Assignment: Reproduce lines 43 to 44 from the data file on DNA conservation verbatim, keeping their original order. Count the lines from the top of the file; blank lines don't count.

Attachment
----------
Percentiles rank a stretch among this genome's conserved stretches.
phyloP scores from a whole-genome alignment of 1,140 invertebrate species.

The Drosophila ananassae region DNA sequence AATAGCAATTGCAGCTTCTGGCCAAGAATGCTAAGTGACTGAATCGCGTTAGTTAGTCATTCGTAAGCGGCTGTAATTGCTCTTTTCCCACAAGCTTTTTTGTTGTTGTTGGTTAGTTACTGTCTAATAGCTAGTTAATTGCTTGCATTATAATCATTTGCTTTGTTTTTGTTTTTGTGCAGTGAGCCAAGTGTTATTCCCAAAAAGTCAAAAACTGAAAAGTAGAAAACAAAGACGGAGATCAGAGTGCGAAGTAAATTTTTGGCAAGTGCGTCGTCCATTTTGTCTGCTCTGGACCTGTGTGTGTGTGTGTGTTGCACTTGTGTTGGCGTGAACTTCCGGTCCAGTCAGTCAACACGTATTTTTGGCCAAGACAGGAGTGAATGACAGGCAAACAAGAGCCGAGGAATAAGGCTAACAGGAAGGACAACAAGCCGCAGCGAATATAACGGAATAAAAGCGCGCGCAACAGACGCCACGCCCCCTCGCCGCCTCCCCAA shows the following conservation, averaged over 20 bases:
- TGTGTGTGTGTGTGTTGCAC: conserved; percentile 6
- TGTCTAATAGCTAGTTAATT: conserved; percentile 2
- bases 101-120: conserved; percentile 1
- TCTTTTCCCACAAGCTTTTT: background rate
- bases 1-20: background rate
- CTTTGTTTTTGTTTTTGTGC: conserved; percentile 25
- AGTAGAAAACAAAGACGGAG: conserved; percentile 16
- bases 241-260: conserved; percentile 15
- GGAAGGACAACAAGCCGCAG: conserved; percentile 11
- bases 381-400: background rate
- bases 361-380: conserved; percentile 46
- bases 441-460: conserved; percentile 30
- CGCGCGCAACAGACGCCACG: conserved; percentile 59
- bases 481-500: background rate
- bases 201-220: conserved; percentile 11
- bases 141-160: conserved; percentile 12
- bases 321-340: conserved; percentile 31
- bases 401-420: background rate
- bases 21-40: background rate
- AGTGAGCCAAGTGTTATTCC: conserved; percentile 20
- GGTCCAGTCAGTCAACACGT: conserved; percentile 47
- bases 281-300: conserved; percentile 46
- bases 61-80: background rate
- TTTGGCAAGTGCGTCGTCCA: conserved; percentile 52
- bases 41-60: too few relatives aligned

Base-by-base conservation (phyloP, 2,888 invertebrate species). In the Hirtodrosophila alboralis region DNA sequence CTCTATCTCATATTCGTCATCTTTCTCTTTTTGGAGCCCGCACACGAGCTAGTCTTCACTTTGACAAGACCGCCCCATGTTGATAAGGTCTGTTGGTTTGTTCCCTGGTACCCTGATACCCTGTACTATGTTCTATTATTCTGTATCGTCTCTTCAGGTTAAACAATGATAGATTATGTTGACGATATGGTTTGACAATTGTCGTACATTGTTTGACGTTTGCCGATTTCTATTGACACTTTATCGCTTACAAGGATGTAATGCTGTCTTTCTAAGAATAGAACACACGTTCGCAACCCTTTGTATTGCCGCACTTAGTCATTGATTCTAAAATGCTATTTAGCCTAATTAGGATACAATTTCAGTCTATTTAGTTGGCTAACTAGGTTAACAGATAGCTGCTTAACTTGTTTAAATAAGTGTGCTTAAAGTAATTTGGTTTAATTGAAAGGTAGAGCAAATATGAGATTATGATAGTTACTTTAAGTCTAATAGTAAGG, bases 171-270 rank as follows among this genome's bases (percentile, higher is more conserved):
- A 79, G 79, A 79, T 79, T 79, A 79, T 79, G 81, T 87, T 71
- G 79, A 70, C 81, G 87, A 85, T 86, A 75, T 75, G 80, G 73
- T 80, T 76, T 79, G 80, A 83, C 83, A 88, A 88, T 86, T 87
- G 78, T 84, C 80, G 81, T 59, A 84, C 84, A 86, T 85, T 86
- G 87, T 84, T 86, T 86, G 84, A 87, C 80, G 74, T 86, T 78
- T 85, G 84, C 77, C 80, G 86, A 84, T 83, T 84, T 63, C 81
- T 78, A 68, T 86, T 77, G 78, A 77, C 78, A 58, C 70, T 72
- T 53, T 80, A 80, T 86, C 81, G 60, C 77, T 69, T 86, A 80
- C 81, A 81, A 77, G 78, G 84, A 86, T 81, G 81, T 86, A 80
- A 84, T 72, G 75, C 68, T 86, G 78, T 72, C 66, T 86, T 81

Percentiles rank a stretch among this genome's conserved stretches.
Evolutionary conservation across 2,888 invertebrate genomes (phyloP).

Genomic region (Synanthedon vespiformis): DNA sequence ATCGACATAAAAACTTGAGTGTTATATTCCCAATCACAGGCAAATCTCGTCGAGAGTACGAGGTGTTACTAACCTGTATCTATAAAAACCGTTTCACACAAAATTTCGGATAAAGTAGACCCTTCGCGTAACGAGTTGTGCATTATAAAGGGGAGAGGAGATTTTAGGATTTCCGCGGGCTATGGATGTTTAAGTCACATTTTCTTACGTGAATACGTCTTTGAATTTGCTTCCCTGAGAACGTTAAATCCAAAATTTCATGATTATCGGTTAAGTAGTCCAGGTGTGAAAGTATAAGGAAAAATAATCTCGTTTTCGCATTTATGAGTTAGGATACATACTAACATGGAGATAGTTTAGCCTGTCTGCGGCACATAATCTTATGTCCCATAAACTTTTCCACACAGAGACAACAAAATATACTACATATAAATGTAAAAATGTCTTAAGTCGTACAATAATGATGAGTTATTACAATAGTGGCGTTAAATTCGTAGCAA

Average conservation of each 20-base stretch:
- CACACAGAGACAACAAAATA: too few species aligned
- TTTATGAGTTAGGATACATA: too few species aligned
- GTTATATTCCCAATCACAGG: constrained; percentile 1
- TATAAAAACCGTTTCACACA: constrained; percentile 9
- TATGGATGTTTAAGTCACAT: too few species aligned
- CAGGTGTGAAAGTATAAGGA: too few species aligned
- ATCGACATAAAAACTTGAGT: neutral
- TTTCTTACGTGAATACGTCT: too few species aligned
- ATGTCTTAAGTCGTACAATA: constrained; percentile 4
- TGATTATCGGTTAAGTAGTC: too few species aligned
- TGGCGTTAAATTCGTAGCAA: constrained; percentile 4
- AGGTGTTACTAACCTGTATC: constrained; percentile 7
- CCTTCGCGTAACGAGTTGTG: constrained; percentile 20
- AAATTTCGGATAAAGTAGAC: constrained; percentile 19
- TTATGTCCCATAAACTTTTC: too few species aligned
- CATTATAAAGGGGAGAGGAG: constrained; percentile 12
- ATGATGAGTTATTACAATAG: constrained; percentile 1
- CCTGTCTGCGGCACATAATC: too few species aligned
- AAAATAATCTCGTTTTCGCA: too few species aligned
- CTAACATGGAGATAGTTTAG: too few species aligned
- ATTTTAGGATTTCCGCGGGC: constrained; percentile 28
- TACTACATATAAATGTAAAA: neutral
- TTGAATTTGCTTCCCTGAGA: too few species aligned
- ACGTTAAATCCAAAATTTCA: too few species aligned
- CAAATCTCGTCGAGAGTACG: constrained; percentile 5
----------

Average conservation of each 20-base stretch:
- CACACAGAGACAACAAAATA: too few species aligned